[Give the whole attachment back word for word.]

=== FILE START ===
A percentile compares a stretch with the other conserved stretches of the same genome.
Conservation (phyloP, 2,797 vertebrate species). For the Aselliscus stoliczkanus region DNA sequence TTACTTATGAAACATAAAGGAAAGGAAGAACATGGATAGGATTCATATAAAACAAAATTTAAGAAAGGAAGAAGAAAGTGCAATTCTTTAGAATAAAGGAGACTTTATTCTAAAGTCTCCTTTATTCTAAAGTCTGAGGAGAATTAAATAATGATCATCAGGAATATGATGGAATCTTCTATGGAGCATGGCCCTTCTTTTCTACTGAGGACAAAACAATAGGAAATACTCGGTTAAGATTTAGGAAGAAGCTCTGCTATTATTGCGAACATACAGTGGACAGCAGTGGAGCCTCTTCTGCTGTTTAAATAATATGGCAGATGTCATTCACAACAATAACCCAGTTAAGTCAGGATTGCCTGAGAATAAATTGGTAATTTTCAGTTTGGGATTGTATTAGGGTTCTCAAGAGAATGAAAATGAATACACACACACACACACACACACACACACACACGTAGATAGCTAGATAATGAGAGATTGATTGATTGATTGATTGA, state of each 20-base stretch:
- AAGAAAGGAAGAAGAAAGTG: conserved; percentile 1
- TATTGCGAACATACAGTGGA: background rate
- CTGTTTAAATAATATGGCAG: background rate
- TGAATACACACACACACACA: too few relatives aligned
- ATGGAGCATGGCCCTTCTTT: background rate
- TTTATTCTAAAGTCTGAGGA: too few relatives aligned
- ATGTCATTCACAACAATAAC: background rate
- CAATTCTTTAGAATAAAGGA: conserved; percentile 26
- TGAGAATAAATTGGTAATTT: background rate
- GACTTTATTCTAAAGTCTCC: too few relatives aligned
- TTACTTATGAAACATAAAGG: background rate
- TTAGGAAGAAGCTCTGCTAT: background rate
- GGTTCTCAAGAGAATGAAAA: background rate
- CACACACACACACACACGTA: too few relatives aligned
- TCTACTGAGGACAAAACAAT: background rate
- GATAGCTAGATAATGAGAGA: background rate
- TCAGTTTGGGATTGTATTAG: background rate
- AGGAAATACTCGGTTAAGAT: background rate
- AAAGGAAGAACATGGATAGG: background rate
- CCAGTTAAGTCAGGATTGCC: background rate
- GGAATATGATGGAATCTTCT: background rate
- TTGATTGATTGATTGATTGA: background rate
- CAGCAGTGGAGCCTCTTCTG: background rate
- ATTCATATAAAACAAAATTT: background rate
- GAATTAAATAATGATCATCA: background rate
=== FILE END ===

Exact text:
A percentile compares a stretch with the other conserved stretches of the same genome.
Conservation (phyloP, 2,797 vertebrate species). For the Aselliscus stoliczkanus region DNA sequence TTACTTATGAAACATAAAGGAAAGGAAGAACATGGATAGGATTCATATAAAACAAAATTTAAGAAAGGAAGAAGAAAGTGCAATTCTTTAGAATAAAGGAGACTTTATTCTAAAGTCTCCTTTATTCTAAAGTCTGAGGAGAATTAAATAATGATCATCAGGAATATGATGGAATCTTCTATGGAGCATGGCCCTTCTTTTCTACTGAGGACAAAACAATAGGAAATACTCGGTTAAGATTTAGGAAGAAGCTCTGCTATTATTGCGAACATACAGTGGACAGCAGTGGAGCCTCTTCTGCTGTTTAAATAATATGGCAGATGTCATTCACAACAATAACCCAGTTAAGTCAGGATTGCCTGAGAATAAATTGGTAATTTTCAGTTTGGGATTGTATTAGGGTTCTCAAGAGAATGAAAATGAATACACACACACACACACACACACACACACACACGTAGATAGCTAGATAATGAGAGATTGATTGATTGATTGATTGA, state of each 20-base stretch:
- AAGAAAGGAAGAAGAAAGTG: conserved; percentile 1
- TATTGCGAACATACAGTGGA: background rate
- CTGTTTAAATAATATGGCAG: background rate
- TGAATACACACACACACACA: too few relatives aligned
- ATGGAGCATGGCCCTTCTTT: background rate
- TTTATTCTAAAGTCTGAGGA: too few relatives aligned
- ATGTCATTCACAACAATAAC: background rate
- CAATTCTTTAGAATAAAGGA: conserved; percentile 26
- TGAGAATAAATTGGTAATTT: background rate
- GACTTTATTCTAAAGTCTCC: too few relatives aligned
- TTACTTATGAAACATAAAGG: background rate
- TTAGGAAGAAGCTCTGCTAT: background rate
- GGTTCTCAAGAGAATGAAAA: background rate
- CACACACACACACACACGTA: too few relatives aligned
- TCTACTGAGGACAAAACAAT: background rate
- GATAGCTAGATAATGAGAGA: background rate
- TCAGTTTGGGATTGTATTAG: background rate
- AGGAAATACTCGGTTAAGAT: background rate
- AAAGGAAGAACATGGATAGG: background rate
- CCAGTTAAGTCAGGATTGCC: background rate
- GGAATATGATGGAATCTTCT: background rate
- TTGATTGATTGATTGATTGA: background rate
- CAGCAGTGGAGCCTCTTCTG: background rate
- ATTCATATAAAACAAAATTT: background rate
- GAATTAAATAATGATCATCA: background rate